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Refuse supervisor looks back at 50 years on the bins

A refuse supervisor who has been collecting waste and recycling in Charnwood for 56 years, has shared some of his memories upon his retirement.

Mick Wright started as a refuse collector for Barrow Upon Soar Rural District Council on May 3, 1968. His employment continued with Charnwood Borough Council in 1974 and then the companies which secured the Council’s waste contract thereafter including Sita, Onyx (which became Veolia) and more recently Serco which has been the Council’s refuse partner since 2009.

Leicester Time: Refuse supervisor looks back at 50 years on the bins
Picture: Charnwood Borough Council

To set the scene in 1968, the first refuse depot Mick worked from was on Cemetery Road in Sileby, and the Council offices were on Fowkes Street in Rothley. His first round took place in Birstall.

From the bins and refuse vehicles through to the uniform and health and safety, it isn’t just the Council which has changed in 56 years. Residents didn’t even have a specific bin day back then!

Mick explains how some things have changed over the years “I think one of the biggest differences is the type of bin. When I first started, homes had one metal bin and we used to go down alleyways and into gardens to collect them.

“That meant we got to know residents more than crews may do now. I would lift the bin onto my back and shoulders and then empty it into the truck.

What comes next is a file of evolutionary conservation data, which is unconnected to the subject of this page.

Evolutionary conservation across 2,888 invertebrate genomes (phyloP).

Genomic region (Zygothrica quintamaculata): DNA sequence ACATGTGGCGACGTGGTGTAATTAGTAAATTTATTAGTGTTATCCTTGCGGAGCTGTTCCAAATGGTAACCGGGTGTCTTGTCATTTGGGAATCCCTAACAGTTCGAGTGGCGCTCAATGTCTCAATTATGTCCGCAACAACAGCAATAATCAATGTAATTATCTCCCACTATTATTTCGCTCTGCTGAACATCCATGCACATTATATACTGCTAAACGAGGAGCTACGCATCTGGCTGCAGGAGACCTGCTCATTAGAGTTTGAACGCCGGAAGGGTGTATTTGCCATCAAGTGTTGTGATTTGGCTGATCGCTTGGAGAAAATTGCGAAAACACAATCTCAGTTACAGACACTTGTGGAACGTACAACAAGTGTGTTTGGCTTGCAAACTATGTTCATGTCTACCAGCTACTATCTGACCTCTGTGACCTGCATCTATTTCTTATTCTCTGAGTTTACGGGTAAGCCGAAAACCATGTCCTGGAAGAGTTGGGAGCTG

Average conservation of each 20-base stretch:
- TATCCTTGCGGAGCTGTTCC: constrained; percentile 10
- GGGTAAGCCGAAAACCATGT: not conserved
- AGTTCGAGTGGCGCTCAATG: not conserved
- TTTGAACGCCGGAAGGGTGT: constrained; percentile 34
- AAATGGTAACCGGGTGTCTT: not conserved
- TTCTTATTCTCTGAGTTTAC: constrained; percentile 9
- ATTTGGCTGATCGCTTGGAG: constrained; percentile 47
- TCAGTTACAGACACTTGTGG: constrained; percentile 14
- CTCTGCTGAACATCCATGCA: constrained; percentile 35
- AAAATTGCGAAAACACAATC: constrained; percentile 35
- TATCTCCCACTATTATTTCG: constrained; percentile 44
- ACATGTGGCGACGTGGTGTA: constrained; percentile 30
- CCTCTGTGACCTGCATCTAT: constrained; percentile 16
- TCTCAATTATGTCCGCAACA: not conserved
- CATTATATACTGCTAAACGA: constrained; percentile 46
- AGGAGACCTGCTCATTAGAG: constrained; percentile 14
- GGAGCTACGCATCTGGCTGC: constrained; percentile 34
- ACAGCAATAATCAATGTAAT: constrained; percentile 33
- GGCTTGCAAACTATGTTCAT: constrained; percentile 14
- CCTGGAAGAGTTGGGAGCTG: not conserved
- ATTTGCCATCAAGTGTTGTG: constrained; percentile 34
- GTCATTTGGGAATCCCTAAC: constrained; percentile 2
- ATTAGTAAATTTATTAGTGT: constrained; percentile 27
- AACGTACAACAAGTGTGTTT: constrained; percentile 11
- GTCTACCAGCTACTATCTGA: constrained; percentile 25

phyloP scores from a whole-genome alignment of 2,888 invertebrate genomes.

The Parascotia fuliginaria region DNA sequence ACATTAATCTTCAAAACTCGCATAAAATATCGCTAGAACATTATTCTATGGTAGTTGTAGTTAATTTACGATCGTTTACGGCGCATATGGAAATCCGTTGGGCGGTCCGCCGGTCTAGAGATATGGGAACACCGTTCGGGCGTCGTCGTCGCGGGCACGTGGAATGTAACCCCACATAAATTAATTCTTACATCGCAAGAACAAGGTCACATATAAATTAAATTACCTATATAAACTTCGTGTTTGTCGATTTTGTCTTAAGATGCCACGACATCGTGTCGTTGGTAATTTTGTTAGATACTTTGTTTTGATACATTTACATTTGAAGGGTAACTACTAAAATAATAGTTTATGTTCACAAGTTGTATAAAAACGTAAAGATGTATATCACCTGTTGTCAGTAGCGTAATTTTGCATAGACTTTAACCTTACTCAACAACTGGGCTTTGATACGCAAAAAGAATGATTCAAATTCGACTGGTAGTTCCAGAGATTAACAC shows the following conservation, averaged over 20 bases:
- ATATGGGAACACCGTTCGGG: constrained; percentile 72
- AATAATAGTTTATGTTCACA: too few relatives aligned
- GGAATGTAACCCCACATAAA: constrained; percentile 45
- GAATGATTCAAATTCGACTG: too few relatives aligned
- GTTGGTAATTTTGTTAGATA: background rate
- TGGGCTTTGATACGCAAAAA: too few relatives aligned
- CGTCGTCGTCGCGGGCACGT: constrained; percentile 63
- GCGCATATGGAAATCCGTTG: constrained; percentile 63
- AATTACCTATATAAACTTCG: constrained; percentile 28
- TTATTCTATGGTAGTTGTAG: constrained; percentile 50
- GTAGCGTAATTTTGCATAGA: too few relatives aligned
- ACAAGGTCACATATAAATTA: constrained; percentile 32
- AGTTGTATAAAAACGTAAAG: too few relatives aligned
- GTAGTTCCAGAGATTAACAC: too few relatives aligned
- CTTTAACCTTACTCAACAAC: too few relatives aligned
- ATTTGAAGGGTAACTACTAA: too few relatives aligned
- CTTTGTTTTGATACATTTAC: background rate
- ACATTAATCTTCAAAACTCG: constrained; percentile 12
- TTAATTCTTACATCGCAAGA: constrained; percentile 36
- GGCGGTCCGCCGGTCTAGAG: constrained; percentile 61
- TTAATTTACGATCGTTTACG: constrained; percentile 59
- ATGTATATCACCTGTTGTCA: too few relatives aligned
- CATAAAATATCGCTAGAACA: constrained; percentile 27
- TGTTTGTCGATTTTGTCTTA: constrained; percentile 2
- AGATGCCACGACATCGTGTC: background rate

“When recycling was first introduced, we had boxes for glass and bags for recycling before the wheelie bins arrived.

“Also, people didn’t have a bin day as such, we would complete the rounds throughout the week and because we were going onto their property to collect the bin, they didn’t need to worry about presenting it for collection on ‘bin day’.

“The trucks weren’t as big or technical either! Smaller 18 tonne trucks used to collect the waste compared to the 32 tonne lorries that residents see on the road today which have a range of safety features and software installed.

“There were no hi-vis vests or gloves provided back in the 1970s! Sometimes on really cold days, I would wear two pairs of socks and use one of the pairs as gloves because my hands were freezing.”

Mick also reflects on the uniform when he first started compared to the orange high vis jackets and trousers the crews wear today.

“Back in the 1970s, we were issued with one uniform per year – a navy and white bib and braces along with a denim jacket. Very different to the hi-vis uniforms which are worn by crews today.”

Throughout the years, Mick has been a refuse collector and HGV Class 2 driver before moving into a supervisory role in 2001.

He added: “Every job comes with ups and downs and that’s the same with the different roles I’ve done. However, even with the early mornings and the cold, wet or frosty weather, I’ve enjoyed them all. Even though I’ve been here 56 years, I’ve still not been formally told I’ve passed my six-month probation!

“Although things have changed over the years, there are different pressures and demands on our crews today and they work just as hard.”